But a bigger factor in recent years has been Britain’s Carbon Price Support (CPS)– currently set at £18/metric ton of CO2 equivalent. The CPS, introduced in 2013, is a tax that applies to carbon-emitting generators in Great Britain – it excludes Northern Ireland.  The tax is in addition to the cost of carbon allowances under the EU-wide Emissions Trading Scheme, currently priced at around €23/mt for the December 19 contract. The CPS is set to remain in place until at least 2021, while the UK government has said that in the event of a no-deal Brexit –  which would require the UK to leave the EU ETS -it would impose a further £16/mt carbon tax to keep the total carbon cost for GB generators broadly unchanged from 2018 levels.

S&P Global Platts Analytics expects that the UK power price will retain its premium to Belgium until the middle of the next decade, and that the Nemo interconnector will flow power from Belgium to the UK on a net average basis. In summers, when the discount in mainland European power prices to their UK equivalent is typically widest, we assume Nemo flows at its full 1GW capacity into the UK. This should put further pressure onto the profitability of UK thermal generation.

S&P Global Platts Analytics forecasts clean spark spreads – a measure for gas plant profitability – for summer 2019 (Q2+Q3 2019) at only £0.6/MWh, or £2.2/MWh below summer 2018. Further interconnectors – including the 1 GW ElecLink connection with France, scheduled to start in early 2020, will weigh even further on UK gas and coal plant profitability in the coming years.

Coal has already largely been priced out of the market in UK summers. Generation has fallen by 95% in the last five years to just 0.6 GW in Summer 2018 and is forecast to fall to just 0.2 GW in Summer 2019. Platts Analytics forecasts that gas generation will fall by 2 GW (or 17%) year-on-year in Summer 2019 to 10GW, due to a combination of increased imports and an assumed 1.2GW increase in wind generation vs Summer 2018.

Winter risk

While we expect the UK to consistently import from Belgium in summers, the story is more nuanced for winter periods. On average the UK has imported from mainland Europe in winters too, and Platts Analytics expects this to continue under normal conditions. But recent months have shown the vulnerability of Belgian power prices to severe spikes, largely due to the unreliability of the country’s nuclear fleet. The ageing Doel and Tihange nuclear reactors have suffered a series of extended outages in recent years and problems this winter saw Belgian power prices rise to record highs.

Under such circumstances the UK would have been exporting at maximum to Belgium if Nemo had been online, and as recently as December, forward spreads for February 2019 indicated that the first month of Nemo’s operation would see the UK exporting to Belgium as a result of the latter’s nuclear supply issues. However, these issues have since subsided as plants have returned online and the UK-Belgium price spread has recovered to positive, implying UK imports from Belgium. Platts Analytics forecasts an average 0.2GW of imports to the UK via Nemo in February.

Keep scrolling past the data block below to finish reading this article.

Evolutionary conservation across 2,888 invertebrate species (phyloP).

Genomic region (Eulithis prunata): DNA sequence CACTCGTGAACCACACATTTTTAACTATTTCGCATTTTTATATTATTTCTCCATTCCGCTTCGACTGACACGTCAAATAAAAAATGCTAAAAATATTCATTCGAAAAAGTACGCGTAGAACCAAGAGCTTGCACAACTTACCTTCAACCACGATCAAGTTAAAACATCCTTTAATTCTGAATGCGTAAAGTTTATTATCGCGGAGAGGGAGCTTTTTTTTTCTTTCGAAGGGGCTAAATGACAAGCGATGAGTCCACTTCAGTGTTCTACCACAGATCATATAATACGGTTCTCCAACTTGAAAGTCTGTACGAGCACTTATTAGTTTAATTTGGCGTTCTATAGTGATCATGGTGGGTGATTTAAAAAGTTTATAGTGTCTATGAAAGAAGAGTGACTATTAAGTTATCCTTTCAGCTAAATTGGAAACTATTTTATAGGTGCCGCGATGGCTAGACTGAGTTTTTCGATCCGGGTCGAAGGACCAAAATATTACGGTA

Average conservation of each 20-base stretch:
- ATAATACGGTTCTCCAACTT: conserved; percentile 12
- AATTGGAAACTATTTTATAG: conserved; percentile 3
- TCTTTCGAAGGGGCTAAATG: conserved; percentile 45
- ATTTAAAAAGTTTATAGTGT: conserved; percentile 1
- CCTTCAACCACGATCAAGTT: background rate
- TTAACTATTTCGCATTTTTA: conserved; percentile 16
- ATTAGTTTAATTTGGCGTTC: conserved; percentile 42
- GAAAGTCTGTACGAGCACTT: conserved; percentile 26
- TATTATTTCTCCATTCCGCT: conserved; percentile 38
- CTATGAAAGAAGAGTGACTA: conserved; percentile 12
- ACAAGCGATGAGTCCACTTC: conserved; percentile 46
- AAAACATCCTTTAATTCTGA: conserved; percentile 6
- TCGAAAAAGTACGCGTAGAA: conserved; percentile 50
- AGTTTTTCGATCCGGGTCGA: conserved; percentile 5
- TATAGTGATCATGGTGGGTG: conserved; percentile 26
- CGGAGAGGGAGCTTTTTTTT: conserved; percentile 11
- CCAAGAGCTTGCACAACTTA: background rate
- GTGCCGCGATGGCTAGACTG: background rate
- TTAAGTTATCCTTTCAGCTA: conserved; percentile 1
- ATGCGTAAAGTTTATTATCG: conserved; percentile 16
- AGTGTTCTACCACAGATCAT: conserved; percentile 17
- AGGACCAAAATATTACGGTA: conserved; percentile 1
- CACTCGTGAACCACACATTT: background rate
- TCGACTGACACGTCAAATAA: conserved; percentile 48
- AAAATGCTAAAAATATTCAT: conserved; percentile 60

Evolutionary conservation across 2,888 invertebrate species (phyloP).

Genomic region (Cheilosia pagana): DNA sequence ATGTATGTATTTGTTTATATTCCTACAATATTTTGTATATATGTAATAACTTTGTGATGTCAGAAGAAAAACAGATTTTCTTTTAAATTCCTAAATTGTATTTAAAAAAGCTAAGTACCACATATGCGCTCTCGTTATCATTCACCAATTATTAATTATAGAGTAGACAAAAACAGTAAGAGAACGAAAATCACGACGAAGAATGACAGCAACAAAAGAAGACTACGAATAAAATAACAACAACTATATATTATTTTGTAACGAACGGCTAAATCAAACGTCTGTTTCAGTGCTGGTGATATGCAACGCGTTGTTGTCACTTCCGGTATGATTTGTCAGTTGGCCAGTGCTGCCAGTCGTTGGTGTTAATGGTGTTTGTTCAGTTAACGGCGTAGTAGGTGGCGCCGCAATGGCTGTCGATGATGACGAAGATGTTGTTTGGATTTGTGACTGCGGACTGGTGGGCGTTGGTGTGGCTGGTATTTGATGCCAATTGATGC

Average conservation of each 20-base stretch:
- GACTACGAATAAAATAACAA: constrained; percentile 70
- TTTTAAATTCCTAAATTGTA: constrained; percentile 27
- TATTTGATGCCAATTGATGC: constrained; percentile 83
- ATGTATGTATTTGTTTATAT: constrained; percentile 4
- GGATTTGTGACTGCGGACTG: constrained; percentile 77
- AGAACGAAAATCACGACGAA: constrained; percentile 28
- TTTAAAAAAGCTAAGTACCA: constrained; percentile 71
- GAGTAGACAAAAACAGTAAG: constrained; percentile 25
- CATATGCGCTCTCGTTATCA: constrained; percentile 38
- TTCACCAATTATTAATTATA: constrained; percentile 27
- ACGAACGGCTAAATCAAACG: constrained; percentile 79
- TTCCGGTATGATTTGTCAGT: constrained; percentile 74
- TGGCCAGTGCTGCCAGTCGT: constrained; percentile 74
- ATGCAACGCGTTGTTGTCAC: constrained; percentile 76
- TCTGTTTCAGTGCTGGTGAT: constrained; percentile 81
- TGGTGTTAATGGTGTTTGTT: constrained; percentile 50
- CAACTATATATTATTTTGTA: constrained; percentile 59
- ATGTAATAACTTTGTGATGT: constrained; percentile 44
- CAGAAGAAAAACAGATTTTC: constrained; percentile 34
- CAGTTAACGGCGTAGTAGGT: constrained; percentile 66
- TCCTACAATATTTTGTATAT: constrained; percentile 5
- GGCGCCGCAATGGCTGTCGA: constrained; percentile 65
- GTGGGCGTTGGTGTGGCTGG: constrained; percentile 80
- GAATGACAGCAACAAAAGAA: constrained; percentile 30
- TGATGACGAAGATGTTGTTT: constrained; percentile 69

But on January 29, Engie, the operator of Belgium’s Doel and Tihange nuclear plants announced a revised outage schedule that would see Tihange 1 (1.0 GW) and Doel 1&2 (0.9 GW combined) offline for most of next winter. Another winter of heavy nuclear outages in Belgium would sharply lift the probability of Belgium, and potentially France, needing to pull on the UK for power at times of high demand. So while the startup of Nemo should on average push UK prices down, we also expect the risk premium for Belgian winter power prices to decline as the market has another potential source of power in the event of another supply crunch. In other words, Nemo is a win-win story of integration for Europe’s power markets. Now, about Brexit…


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China’s quest for cleaner skies drives change in iron ore market

The iron ore market’s structural change last year is all to do with the environment, and led by demand patterns in China.

Iron ore with a higher content of iron, Fe, allows a reduction of coal usage in the steelmaking process, lowering carbon emissions. So trade has shifted away from the standard 62% Fe-quality base – the traditional iron ore benchmark product – to a multi-tier market. This includes specialty products that may be tailor-made for specific steel mills, with premiums, penalties and spreads between product values quite the order of the day.

“We’re carving the market up into segments: more and more we’re talking about high and low grade,” said Alex Griffiths, principal analyst, steel and iron ore markets with Wood Mackenzie.

Until late 2016, analysts note, there was no premium for the iron units in iron ore fines with a 65% Fe content. In July last year, with demand for high-grade iron ore soaring, the premium for these units leapt to 37% above the 62% grade price, slipping back to 16% at year-end.  The basic 62% commodity grade no longer calls the shots.

Has iron ore “decommoditized”?  Peter Poppinga, ferrous and coal executive director of Vale, the world’s biggest iron ore producer, says the move reinforces a point he has been making for some time. “Iron ore was never a commodity,” he said on the sidelines of the Vale Day in London early December. What has changed is that “now we’re getting the premium for quality” in a market that has “differentiated itself”, he said.

Structural change here to stay

The structural change is here to stay. At the start of 2018, a year in which governments, companies and the public alike speeded up action to combat climate change, steelmaking raw materials markets were impacted by China’s introduction of a severe winter cuts regime, curbing sintering, steelmaking and coal usage to cut back on smog  in selected locations  in a “blue sky” policy. This is set to become an annual event.